Here’s a round-up of a few books I’ve either just finished or am in the middle of that I thought you might like.
Alis Wade has finished the third book in her Gifted Potentials series: Rebellion. She sent me a copy and I’m still working my way through it (you can blame the infant!). If you aren’t familiar with this series, you can read my review of the first book here Orientation. To me, it’s a sci-fi Harry Potter series, but Hogwarts is for gifted kids rather than wizards and witches.
This series is fabulous for its honest approach to social-emotional needs. Wade doesn’t pull punches when it comes to the difficulties that gifted kids face when trying to find their place among others. Rebellion feels very much like Harry Potter and the Order of the Phoenix, where our protagonist’s personal problems begin interfering with the friendships he’s pieced together.
Lisa Van Gemert’s book Perfectionism is fascinating, well-researched, and tackles a really tricky issue from lots of angles. She let me have a copy, and I’m still working through it, but here are some highlights so far:
- There is a loneliness in perfectionism: you are constantly disappointed in yourself as well as everyone you try to be friends with.
- Students can rank the relative importance of tasks before getting started. Not everything is a Level Five and not everything is worthy of the same amount of attention.
- We have to emphasize the journey of learning over the destination of a grade (which Lisa explains using a wonderful metaphor of Odysseus returning to Ithaka).
- We might see underperformance in perfectionists as they choose to fail with no effort rather than work hard and end up with a B+.
- There’s a great piece about kids setting their own goals, which should be reasonable but also changeable. Sometimes we over- or under-estimate how difficult something will be. It’s ok to take a step back and re-evaluate.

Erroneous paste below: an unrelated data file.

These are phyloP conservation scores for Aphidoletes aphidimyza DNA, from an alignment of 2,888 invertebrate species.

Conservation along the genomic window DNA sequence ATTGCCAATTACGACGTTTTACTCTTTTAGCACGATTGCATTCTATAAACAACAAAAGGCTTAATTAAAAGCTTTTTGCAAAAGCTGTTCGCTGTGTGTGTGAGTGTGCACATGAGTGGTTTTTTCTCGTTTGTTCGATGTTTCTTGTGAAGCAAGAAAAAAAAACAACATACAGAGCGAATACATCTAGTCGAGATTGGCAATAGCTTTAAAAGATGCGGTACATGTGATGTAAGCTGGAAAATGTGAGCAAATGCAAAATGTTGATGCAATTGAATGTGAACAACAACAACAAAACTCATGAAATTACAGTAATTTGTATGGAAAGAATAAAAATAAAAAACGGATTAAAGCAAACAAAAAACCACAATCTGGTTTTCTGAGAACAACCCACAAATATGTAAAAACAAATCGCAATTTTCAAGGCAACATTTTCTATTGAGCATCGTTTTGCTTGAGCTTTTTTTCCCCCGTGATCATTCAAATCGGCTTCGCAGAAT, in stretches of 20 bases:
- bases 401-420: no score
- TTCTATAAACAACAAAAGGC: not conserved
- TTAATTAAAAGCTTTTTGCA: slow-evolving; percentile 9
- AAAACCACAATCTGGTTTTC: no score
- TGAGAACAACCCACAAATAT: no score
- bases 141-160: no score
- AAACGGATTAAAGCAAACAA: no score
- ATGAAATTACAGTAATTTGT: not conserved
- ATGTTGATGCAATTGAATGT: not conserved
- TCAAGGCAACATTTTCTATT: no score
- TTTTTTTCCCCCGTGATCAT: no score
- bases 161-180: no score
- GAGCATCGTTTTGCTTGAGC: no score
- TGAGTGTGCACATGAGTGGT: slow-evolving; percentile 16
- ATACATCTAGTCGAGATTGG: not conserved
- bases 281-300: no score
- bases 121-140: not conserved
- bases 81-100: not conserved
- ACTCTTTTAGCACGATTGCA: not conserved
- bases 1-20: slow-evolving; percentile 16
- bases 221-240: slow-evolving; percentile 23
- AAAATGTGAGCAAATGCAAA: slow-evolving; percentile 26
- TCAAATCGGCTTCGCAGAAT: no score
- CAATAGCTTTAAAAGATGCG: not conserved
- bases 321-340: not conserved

Ok, this is one I actually have finished — because there are just a handful of words in it! Words, from Christoph Niemann, is packed with creative combinations of words and illustrations. On one hand, it’s great for very young kids because of the simple words, but I’d recommend it for older kids (or adults!) as a creative tool.
Each page has one word and an illustration on it, but the illustration is never the obvious choice for its word. For example, this illustration of a dog holding a bone is not for “dog” nor does it go with “bone.” Instead, this page is labeled “love.”
Here’s how I’d use it:
- Show just the illustration and have kids brainstorm 20 words it might be showing. Then reveal the real word.
- Or, show the word and then ask kids to come up with different ways to illustrate it, beyond a concrete drawing or common symbol. How else could we illustrate “love” without just sketching a heart? How the heck can you draw “almost”?
The kind folks from Rockwall ISD gave me a copy of this delightful children’s book for Baby Henry. If… has some gorgeous illustrations for a “what if” situation, like “If zebras had stars and stripes…” or “If leaves were fish…”
Again, it’s for young kids, but it’s perfect for inspiring creativity. I bet some of your students won’t be able to resist making a version of their own.
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